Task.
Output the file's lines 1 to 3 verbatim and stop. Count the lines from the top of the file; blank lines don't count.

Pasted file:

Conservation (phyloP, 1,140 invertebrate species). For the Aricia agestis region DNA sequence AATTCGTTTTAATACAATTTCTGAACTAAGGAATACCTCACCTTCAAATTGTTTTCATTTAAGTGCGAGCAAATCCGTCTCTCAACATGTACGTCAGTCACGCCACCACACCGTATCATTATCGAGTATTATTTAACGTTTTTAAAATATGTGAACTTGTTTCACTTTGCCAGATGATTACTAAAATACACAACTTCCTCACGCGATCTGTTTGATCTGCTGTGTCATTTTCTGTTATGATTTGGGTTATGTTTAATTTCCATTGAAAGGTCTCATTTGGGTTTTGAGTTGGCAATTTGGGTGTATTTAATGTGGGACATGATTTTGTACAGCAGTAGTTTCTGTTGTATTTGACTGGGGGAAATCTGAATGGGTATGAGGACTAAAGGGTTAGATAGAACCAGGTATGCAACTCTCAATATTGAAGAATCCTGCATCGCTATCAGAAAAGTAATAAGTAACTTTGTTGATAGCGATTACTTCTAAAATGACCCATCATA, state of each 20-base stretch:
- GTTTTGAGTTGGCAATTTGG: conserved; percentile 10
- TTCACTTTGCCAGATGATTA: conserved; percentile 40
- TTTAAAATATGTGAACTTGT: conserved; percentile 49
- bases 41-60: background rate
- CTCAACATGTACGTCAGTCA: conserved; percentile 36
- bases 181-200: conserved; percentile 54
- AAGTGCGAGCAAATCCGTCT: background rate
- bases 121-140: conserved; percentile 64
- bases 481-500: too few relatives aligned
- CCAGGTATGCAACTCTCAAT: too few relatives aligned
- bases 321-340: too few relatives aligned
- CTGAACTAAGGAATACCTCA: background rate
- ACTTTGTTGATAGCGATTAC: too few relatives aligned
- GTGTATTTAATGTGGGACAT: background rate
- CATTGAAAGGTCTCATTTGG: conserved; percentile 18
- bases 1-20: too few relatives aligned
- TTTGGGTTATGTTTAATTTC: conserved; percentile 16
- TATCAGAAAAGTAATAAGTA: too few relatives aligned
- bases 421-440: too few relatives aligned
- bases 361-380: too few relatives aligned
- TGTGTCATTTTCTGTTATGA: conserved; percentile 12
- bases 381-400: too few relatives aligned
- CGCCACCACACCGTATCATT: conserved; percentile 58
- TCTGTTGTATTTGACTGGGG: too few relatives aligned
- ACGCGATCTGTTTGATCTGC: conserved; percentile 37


Conservation (phyloP, 1,140 invertebrate species). For the Aricia agestis region DNA sequence AATTCGTTTTAATACAATTTCTGAACTAAGGAATACCTCACCTTCAAATTGTTTTCATTTAAGTGCGAGCAAATCCGTCTCTCAACATGTACGTCAGTCACGCCACCACACCGTATCATTATCGAGTATTATTTAACGTTTTTAAAATATGTGAACTTGTTTCACTTTGCCAGATGATTACTAAAATACACAACTTCCTCACGCGATCTGTTTGATCTGCTGTGTCATTTTCTGTTATGATTTGGGTTATGTTTAATTTCCATTGAAAGGTCTCATTTGGGTTTTGAGTTGGCAATTTGGGTGTATTTAATGTGGGACATGATTTTGTACAGCAGTAGTTTCTGTTGTATTTGACTGGGGGAAATCTGAATGGGTATGAGGACTAAAGGGTTAGATAGAACCAGGTATGCAACTCTCAATATTGAAGAATCCTGCATCGCTATCAGAAAAGTAATAAGTAACTTTGTTGATAGCGATTACTTCTAAAATGACCCATCATA, state of each 20-base stretch:
- GTTTTGAGTTGGCAATTTGG: conserved; percentile 10
- TTCACTTTGCCAGATGATTA: conserved; percentile 40